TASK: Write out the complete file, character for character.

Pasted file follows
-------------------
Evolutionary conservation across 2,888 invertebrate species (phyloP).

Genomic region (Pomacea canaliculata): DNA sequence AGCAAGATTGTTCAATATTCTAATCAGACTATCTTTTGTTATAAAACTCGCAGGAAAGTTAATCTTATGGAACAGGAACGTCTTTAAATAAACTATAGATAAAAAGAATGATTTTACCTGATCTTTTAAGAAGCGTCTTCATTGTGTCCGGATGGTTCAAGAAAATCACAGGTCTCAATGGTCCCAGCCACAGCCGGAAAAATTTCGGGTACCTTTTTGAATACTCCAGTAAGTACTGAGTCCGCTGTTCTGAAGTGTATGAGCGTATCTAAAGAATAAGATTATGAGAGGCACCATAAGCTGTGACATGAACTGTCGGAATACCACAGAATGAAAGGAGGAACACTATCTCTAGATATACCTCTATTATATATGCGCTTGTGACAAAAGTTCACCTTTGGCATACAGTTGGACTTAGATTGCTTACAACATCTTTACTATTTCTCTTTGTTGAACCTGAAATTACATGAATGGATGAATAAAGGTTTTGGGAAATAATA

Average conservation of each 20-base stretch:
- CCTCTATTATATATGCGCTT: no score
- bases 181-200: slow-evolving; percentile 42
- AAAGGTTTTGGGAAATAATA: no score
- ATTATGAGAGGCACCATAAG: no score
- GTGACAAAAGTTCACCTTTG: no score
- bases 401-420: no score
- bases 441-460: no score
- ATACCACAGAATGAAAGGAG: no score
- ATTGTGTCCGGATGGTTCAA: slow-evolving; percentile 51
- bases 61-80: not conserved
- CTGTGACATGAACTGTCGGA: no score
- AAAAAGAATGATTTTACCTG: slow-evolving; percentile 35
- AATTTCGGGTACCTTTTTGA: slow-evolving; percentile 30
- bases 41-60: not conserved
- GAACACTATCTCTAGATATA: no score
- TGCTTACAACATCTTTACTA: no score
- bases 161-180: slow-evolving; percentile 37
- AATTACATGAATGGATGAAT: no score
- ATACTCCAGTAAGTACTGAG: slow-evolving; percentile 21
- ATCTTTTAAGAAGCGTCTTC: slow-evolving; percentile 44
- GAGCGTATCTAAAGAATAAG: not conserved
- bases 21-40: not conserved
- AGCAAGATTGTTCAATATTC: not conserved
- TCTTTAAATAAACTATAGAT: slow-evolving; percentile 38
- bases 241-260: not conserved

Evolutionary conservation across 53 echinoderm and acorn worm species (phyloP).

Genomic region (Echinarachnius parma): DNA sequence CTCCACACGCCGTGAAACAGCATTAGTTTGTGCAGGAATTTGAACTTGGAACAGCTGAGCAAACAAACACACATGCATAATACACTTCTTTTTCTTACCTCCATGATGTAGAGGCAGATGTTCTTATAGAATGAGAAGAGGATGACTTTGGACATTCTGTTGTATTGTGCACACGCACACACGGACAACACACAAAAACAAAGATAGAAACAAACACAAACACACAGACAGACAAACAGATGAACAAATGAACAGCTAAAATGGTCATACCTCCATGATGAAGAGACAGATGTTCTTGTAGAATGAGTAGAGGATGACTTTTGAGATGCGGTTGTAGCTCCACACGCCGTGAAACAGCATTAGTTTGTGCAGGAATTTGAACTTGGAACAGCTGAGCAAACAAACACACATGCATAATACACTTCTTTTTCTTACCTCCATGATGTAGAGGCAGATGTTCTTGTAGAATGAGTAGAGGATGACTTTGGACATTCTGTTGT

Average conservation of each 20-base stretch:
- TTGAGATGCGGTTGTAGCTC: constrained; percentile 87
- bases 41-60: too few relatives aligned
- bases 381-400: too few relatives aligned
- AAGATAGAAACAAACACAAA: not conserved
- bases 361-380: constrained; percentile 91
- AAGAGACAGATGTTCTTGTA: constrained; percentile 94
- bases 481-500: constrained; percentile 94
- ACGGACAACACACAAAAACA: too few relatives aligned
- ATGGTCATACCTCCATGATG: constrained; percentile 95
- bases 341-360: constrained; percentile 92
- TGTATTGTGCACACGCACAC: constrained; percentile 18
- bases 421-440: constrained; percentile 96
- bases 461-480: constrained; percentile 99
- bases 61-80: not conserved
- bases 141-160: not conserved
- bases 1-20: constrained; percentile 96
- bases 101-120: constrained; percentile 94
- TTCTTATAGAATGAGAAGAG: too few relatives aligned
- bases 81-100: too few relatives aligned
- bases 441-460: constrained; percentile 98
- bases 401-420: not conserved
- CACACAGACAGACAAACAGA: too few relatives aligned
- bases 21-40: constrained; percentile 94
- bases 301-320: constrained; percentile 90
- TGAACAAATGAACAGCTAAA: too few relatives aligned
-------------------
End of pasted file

Evolutionary conservation across 2,888 invertebrate species (phyloP).

Genomic region (Pomacea canaliculata): DNA sequence AGCAAGATTGTTCAATATTCTAATCAGACTATCTTTTGTTATAAAACTCGCAGGAAAGTTAATCTTATGGAACAGGAACGTCTTTAAATAAACTATAGATAAAAAGAATGATTTTACCTGATCTTTTAAGAAGCGTCTTCATTGTGTCCGGATGGTTCAAGAAAATCACAGGTCTCAATGGTCCCAGCCACAGCCGGAAAAATTTCGGGTACCTTTTTGAATACTCCAGTAAGTACTGAGTCCGCTGTTCTGAAGTGTATGAGCGTATCTAAAGAATAAGATTATGAGAGGCACCATAAGCTGTGACATGAACTGTCGGAATACCACAGAATGAAAGGAGGAACACTATCTCTAGATATACCTCTATTATATATGCGCTTGTGACAAAAGTTCACCTTTGGCATACAGTTGGACTTAGATTGCTTACAACATCTTTACTATTTCTCTTTGTTGAACCTGAAATTACATGAATGGATGAATAAAGGTTTTGGGAAATAATA

Average conservation of each 20-base stretch:
- CCTCTATTATATATGCGCTT: no score
- bases 181-200: slow-evolving; percentile 42
- AAAGGTTTTGGGAAATAATA: no score
- ATTATGAGAGGCACCATAAG: no score
- GTGACAAAAGTTCACCTTTG: no score
- bases 401-420: no score
- bases 441-460: no score
- ATACCACAGAATGAAAGGAG: no score
- ATTGTGTCCGGATGGTTCAA: slow-evolving; percentile 51
- bases 61-80: not conserved
- CTGTGACATGAACTGTCGGA: no score
- AAAAAGAATGATTTTACCTG: slow-evolving; percentile 35
- AATTTCGGGTACCTTTTTGA: slow-evolving; percentile 30
- bases 41-60: not conserved
- GAACACTATCTCTAGATATA: no score
- TGCTTACAACATCTTTACTA: no score
- bases 161-180: slow-evolving; percentile 37
- AATTACATGAATGGATGAAT: no score
- ATACTCCAGTAAGTACTGAG: slow-evolving; percentile 21
- ATCTTTTAAGAAGCGTCTTC: slow-evolving; percentile 44
- GAGCGTATCTAAAGAATAAG: not conserved
- bases 21-40: not conserved
- AGCAAGATTGTTCAATATTC: not conserved
- TCTTTAAATAAACTATAGAT: slow-evolving; percentile 38
- bases 241-260: not conserved

Evolutionary conservation across 53 echinoderm and acorn worm species (phyloP).

Genomic region (Echinarachnius parma): DNA sequence CTCCACACGCCGTGAAACAGCATTAGTTTGTGCAGGAATTTGAACTTGGAACAGCTGAGCAAACAAACACACATGCATAATACACTTCTTTTTCTTACCTCCATGATGTAGAGGCAGATGTTCTTATAGAATGAGAAGAGGATGACTTTGGACATTCTGTTGTATTGTGCACACGCACACACGGACAACACACAAAAACAAAGATAGAAACAAACACAAACACACAGACAGACAAACAGATGAACAAATGAACAGCTAAAATGGTCATACCTCCATGATGAAGAGACAGATGTTCTTGTAGAATGAGTAGAGGATGACTTTTGAGATGCGGTTGTAGCTCCACACGCCGTGAAACAGCATTAGTTTGTGCAGGAATTTGAACTTGGAACAGCTGAGCAAACAAACACACATGCATAATACACTTCTTTTTCTTACCTCCATGATGTAGAGGCAGATGTTCTTGTAGAATGAGTAGAGGATGACTTTGGACATTCTGTTGT

Average conservation of each 20-base stretch:
- TTGAGATGCGGTTGTAGCTC: constrained; percentile 87
- bases 41-60: too few relatives aligned
- bases 381-400: too few relatives aligned
- AAGATAGAAACAAACACAAA: not conserved
- bases 361-380: constrained; percentile 91
- AAGAGACAGATGTTCTTGTA: constrained; percentile 94
- bases 481-500: constrained; percentile 94
- ACGGACAACACACAAAAACA: too few relatives aligned
- ATGGTCATACCTCCATGATG: constrained; percentile 95
- bases 341-360: constrained; percentile 92
- TGTATTGTGCACACGCACAC: constrained; percentile 18
- bases 421-440: constrained; percentile 96
- bases 461-480: constrained; percentile 99
- bases 61-80: not conserved
- bases 141-160: not conserved
- bases 1-20: constrained; percentile 96
- bases 101-120: constrained; percentile 94
- TTCTTATAGAATGAGAAGAG: too few relatives aligned
- bases 81-100: too few relatives aligned
- bases 441-460: constrained; percentile 98
- bases 401-420: not conserved
- CACACAGACAGACAAACAGA: too few relatives aligned
- bases 21-40: constrained; percentile 94
- bases 301-320: constrained; percentile 90
- TGAACAAATGAACAGCTAAA: too few relatives aligned